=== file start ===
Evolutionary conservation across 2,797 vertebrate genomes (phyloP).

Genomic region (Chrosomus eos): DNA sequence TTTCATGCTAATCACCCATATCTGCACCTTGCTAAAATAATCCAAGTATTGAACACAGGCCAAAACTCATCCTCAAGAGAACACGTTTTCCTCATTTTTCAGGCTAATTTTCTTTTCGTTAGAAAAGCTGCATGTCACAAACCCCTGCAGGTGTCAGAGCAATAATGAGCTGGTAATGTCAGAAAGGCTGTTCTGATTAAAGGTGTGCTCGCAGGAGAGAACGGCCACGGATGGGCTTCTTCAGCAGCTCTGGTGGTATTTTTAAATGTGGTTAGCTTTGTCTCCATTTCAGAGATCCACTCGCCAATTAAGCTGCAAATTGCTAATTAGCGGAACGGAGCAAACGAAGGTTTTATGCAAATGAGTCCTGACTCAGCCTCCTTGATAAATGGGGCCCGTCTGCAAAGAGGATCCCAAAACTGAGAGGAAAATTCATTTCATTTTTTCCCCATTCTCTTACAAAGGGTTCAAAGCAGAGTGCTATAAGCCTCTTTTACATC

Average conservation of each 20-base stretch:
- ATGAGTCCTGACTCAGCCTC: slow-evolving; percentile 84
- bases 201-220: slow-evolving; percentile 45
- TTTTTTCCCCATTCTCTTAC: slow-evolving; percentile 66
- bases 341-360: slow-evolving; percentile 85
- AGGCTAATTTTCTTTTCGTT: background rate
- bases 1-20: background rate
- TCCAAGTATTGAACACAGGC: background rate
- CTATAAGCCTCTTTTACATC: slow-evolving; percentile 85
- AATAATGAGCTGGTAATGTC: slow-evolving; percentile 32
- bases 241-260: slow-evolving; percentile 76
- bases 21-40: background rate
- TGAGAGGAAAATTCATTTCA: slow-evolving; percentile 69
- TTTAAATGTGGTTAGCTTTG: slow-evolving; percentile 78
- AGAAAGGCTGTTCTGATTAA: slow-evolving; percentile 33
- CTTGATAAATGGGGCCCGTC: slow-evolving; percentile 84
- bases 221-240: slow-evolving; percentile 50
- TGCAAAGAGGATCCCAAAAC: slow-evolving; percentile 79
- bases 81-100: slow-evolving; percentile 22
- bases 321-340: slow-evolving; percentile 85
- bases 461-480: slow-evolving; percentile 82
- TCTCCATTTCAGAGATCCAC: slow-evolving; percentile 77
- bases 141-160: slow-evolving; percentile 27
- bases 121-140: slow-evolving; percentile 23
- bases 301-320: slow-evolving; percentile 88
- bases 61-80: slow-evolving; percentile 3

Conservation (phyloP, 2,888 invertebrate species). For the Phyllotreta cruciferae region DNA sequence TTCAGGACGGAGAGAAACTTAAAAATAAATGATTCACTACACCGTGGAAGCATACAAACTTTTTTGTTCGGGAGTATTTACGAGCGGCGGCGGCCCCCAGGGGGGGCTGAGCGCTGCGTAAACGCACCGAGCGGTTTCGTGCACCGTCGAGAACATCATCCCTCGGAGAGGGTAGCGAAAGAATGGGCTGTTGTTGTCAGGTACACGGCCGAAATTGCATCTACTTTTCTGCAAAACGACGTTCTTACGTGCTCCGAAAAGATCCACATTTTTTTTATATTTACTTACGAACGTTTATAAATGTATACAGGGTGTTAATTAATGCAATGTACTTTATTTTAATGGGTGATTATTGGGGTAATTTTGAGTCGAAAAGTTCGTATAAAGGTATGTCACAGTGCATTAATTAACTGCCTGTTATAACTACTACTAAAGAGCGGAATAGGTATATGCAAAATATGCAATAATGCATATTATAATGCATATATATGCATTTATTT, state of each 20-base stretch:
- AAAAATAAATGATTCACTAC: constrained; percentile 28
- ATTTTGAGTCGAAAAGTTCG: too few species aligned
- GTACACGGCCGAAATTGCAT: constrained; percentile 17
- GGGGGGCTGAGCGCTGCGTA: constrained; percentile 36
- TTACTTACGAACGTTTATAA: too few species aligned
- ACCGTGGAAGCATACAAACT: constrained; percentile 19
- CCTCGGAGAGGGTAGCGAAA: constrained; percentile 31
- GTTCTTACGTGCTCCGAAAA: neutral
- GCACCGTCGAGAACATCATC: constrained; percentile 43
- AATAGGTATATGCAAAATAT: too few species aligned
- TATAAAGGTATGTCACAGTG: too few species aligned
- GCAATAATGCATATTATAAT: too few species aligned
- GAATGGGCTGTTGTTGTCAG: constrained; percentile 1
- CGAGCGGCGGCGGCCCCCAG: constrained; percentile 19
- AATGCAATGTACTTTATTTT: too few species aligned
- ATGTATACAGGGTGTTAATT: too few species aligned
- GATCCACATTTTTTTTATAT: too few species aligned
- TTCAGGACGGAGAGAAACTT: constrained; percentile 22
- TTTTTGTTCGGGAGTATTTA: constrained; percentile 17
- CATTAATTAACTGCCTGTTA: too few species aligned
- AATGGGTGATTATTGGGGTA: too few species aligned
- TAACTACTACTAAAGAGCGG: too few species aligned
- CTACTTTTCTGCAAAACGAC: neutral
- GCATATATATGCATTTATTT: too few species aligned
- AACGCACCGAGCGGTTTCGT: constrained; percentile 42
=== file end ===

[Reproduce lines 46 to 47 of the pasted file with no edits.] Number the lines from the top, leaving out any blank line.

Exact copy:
- GATCCACATTTTTTTTATAT: too few species aligned
- TTCAGGACGGAGAGAAACTT: constrained; percentile 22